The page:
Lina Guillen

Attorney · UC Law San Francisco

Lina Guillen was a Legal Editor at Nolo and is an author and trial attorney with over 20 years of experience in a wide range of legal matters. She is an active member of the California State Bar and received her J.D. from UC Law San Francisco.

Lina has been quoted in several national newspapers, online publications, and print magazines, including The New York Times, CNBC, U.S. News, Kiplinger, HowStuffWorks, and Real Simple Magazine, and interviewed by reporter Vivien Lee for Spectrum News in New York.

Legal experience. Lina served as an extern for the Honorable Judge Susan Illston of the United States District Court for the Northern District of California. After graduating, Lina practiced at several Bay Area firms, gaining experience in probate litigation, general commercial disputes, real property disputes, white collar crime, public agency, civil rights, employment law, and family law matters. She handled investigations, prepared motions, completed discovery, took and defended depositions, argued hearings, and conducted court trials.

Volunteer work. As a practicing attorney, Lina noted the disparity in outcomes between those who could afford lawyers and those who couldn’t. This inspired her to volunteer at various organizations, including Project Homeless Connect, the Justice & Diversity Center, and Legal Aid of Marin, where she provided free legal assistance to individuals with no access to attorneys.

Writing experience. In addition to law, Lina has always had a passion for writing. She was an editorial assistant for The Press Democrat newspaper, researching and editing major stories and writing smaller pieces for the paper. At Hastings, Lina served as the submissions editor for the Hastings Women's Law Journal.  She also took writing classes at the Writing Salon in San Francisco and studied Writing, Editing, and Technical Communication through the U.C. Berkeley Extension Program.

Working at Nolo. Lina’s legal experience, volunteer work, and writing background drew her to Nolo in 2012, where she felt she could put her skills to good use by assisting in Nolo’s mission to provide reliable legal information to consumers. As a Legal Editor, Lina has edited and coauthored Nolo books, managed the development of legal content on several Nolo websites, and written numerous legal articles on family law issues, LGBTQ law, and more.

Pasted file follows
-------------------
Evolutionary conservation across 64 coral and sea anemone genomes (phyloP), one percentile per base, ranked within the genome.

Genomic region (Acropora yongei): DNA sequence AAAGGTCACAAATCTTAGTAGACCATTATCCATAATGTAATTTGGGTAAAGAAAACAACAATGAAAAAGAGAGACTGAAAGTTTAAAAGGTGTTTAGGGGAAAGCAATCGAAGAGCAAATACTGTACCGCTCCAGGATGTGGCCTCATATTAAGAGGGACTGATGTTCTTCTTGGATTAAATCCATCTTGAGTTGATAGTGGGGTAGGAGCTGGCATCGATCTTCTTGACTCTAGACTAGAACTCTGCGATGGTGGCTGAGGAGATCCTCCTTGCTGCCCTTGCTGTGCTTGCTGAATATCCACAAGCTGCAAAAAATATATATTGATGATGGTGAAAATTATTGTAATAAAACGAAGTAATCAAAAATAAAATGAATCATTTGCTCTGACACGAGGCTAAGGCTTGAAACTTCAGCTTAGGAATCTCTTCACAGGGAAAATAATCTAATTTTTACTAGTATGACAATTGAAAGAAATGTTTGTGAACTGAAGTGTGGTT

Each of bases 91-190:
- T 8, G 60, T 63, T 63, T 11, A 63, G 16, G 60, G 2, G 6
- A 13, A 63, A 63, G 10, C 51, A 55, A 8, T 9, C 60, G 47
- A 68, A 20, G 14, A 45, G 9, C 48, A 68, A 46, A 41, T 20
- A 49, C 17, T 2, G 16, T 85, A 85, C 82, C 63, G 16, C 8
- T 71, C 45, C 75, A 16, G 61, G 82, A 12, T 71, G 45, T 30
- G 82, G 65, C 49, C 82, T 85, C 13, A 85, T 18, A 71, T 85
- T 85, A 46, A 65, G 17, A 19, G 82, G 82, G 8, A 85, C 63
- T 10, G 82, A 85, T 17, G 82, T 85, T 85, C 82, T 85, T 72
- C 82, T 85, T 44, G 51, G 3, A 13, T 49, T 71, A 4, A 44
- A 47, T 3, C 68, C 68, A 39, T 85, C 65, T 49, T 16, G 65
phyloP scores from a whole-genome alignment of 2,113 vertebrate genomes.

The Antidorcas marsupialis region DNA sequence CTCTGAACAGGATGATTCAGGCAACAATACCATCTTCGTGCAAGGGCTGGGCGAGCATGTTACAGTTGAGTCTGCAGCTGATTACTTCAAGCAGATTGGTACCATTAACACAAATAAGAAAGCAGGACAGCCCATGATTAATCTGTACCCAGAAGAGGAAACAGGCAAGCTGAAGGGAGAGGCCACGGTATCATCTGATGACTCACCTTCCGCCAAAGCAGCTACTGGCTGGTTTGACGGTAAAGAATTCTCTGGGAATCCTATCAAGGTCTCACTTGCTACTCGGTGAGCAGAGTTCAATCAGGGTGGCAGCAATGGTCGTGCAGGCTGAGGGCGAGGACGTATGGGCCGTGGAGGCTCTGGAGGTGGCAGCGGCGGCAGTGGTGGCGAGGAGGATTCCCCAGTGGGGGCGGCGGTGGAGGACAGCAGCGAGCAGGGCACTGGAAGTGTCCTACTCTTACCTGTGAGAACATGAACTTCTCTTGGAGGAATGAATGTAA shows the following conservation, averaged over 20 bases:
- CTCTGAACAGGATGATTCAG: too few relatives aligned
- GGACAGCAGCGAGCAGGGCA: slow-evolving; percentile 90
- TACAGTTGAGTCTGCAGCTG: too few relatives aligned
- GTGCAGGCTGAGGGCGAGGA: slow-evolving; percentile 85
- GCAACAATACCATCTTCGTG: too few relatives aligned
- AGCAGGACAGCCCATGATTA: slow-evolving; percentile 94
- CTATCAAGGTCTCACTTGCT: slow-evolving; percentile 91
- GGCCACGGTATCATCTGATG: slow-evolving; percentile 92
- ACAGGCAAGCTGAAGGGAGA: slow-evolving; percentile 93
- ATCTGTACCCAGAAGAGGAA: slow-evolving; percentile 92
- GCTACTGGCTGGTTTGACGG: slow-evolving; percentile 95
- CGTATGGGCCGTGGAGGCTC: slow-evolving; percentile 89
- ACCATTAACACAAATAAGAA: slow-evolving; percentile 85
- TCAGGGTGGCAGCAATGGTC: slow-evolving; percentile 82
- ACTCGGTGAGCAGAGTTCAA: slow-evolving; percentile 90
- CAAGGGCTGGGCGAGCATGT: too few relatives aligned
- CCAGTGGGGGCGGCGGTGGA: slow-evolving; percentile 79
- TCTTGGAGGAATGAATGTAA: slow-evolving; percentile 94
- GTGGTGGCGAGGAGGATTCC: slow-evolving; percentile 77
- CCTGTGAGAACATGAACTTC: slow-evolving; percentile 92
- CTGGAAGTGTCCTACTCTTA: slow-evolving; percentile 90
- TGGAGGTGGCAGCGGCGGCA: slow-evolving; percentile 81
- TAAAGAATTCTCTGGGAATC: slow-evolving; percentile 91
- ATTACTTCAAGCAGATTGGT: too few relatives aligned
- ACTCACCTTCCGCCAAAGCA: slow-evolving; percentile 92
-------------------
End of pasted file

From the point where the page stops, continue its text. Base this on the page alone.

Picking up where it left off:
She is the coauthor of Neighbor Law,  8th edition; Divorce & Money: How to Make the Best Financial Decisions During Divorce; Living Together: A Legal Guide for Unmarried Couples; and A Legal Guide for Lesbian and Gay Couples.

Articles By Lina Guillen

Can I Handle My Own Divorce or Should I Hire a Lawyer?
Take our free quiz for feedback on your divorce options, including DIY, mediation, and hiring a lawyer. You’ll also get a copy of our Complete Guide to Divorce.
Attempting to Hide Assets Before Divorce?
Learn why it's a bad idea to hide money and other assets in divorce, how you could be found out, and the consequences you could face.
Temporary Restraining Orders
Domestic abuse victims can ask the court to issue an order that directs the abuser to refrain from having any contact with the victim or the victim's children.
Changing the Amount of Spousal Support
When an alimony (spousal support) order is already in place, can it be changed? It depends.
Child Custody and Domestic Violence
Victims of domestic violence and their children have access to protection by law. Find out how to protect yourself and your children.
No-Fault Versus Fault Divorce
In an effort to reject notions of fault in divorce proceedings, all states have now adopted some form of a “no-fault” divorce, which allows couples to end their marriage without airing their dirty laundry in court. The following article provides an overview of the differences between a fault and no-fault divorce.
Top Tips for Surviving Your Divorce With a Narcissist
How to deal with this difficult personality type during a divorce.
Validity of Foreign Divorces under New York Law
Divorce laws are different in every country and they may vary depending on regional, state or provincial laws, and even further on local customs, cultures and religion. With this complete lack of uniformity, should US courts recognize foreign divorces? What happens when a New York resident gets divorced in a foreign country?
What to Do If Your Ex Is Stalking You
Things to know if your ex-spouse (or former significant other) is stalking you.
Leaving an Abusive Relationship: How to Protect Yourself
Here are some steps to help protect yourself and your children when leaving an abusive relationship.